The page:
A food critic recently reported on a tale of two restaurants. One restaurant, two different nights, one week apart. It was a restaurant atop a hotel—a hospitality double feature. After her first evening, she wrote the type of review restaurant owners have framed by the entrance: delightful adjectives about the marble in the lobby, the view with binoculars, the farm-to-table menu. Restaurants want, “it hit the mark,” and that was her reaction after the first visit. If only she hadn’t gone back the next week and left saying, “give me Shake Shack on solid ground.”
Hospitality industry conversations show us what we want when we want to receive generosity. Our food critic felt welcomed on the first night because two people in the lobby gave over the top greetings and she sped up the sixty-six floors to her reservation, her view, her delightful dinner. The second night she had a bartender not allow her to pull up an extra seat for a friend, a snarky host, and a general “ripple of revulsion.” Before the food can taste good, before the view can be appreciated, before we can enjoy a night’s rest, we want to be cared for and valued.
Now, being the person who shows generosity and hospitality can be difficult because humans do not, like the restaurant, “hit the mark.” It generally requires sacrifice to make someone else feel loved, valued, accepted; humans generally prefer to focus on me, myself, and I.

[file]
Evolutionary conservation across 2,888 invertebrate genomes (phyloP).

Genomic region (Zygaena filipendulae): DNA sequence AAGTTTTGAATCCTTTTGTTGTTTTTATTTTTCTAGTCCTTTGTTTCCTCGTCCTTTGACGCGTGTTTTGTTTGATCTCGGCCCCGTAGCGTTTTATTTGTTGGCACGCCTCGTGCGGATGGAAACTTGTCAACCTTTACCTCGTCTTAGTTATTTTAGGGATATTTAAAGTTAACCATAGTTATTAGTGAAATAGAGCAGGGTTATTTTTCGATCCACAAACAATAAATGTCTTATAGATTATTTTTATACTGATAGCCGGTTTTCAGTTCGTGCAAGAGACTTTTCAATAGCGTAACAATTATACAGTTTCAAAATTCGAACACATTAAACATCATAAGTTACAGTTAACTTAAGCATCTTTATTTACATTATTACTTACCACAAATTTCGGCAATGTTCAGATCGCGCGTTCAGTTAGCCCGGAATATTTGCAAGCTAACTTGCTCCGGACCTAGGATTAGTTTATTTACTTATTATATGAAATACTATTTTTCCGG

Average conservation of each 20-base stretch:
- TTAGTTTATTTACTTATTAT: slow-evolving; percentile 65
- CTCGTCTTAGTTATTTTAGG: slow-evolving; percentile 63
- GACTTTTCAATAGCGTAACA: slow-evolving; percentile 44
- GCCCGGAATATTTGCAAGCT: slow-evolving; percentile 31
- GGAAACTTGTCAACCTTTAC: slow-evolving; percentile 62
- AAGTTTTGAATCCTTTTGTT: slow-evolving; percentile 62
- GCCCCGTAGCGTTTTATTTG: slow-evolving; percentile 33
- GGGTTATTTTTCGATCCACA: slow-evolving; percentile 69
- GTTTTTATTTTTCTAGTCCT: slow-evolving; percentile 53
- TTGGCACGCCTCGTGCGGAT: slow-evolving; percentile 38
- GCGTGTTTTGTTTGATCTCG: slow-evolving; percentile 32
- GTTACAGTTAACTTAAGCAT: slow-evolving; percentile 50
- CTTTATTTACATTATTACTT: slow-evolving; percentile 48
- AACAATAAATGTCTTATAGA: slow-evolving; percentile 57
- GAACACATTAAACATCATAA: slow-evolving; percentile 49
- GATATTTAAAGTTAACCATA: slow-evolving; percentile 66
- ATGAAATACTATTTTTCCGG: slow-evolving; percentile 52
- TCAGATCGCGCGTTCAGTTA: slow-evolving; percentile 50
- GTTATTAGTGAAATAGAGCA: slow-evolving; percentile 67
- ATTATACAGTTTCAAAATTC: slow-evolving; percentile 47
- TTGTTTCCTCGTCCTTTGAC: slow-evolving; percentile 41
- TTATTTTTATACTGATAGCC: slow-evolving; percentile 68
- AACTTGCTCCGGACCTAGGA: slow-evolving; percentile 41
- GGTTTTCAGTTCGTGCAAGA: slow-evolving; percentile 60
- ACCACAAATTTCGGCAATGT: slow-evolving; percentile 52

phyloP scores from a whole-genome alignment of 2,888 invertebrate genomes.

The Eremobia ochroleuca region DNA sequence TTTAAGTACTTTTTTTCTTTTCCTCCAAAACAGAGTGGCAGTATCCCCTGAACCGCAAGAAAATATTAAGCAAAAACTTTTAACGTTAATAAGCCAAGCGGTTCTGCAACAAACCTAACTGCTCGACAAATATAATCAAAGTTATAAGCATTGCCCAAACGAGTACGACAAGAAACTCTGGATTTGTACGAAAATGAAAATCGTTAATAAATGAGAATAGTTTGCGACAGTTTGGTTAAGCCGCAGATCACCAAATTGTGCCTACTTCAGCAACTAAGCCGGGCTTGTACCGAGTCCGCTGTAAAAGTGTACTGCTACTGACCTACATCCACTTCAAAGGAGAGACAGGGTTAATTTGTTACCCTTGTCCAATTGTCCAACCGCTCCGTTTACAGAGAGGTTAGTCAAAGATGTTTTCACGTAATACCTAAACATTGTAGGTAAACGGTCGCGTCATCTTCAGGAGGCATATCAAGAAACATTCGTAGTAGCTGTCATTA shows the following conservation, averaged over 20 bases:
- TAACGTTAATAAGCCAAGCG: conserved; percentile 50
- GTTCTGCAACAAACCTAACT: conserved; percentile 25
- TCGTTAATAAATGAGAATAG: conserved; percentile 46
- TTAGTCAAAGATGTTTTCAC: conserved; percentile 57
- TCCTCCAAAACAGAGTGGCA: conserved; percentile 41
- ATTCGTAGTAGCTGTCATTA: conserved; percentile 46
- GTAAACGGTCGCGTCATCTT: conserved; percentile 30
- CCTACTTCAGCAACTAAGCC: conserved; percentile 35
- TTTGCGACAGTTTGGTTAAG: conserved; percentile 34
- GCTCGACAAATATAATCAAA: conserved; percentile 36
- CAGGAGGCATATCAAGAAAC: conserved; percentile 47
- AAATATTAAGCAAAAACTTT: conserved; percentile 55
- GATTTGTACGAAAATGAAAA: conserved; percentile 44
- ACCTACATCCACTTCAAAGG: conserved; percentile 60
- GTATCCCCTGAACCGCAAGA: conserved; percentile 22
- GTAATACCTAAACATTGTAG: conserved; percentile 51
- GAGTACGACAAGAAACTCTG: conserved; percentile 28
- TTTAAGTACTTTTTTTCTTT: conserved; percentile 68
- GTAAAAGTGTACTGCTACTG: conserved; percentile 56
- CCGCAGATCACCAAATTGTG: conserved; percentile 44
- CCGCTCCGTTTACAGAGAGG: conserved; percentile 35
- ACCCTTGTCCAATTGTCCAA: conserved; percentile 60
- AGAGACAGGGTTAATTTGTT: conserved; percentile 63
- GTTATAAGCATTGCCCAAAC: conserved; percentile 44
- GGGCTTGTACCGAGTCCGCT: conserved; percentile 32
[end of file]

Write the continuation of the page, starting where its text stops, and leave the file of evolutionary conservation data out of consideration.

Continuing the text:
And yet Christ did not tell us he would rather eat among the cheaper, more accessible version of ourselves. He left his home in the heavens to make his home with us. The funny thing is, during the height of his ministry he was homeless. A homeless man became the picture of generosity—he gave all of himself so we can be welcome at his table. He does not say, “I’m sorry, you are seventy-fifth on the waiting list,” or "no you may not pull up a stool for your friend.” He says, “come and eat.”
Because Christ first welcomed us, we can now love our neighbors as ourselves. In Jesus we have plenty of square footage to open our homes to others. Surprisingly, he gives us grace in the giving. Invite someone into your home this Lenten season; join us on Sunday to hear more about generosity.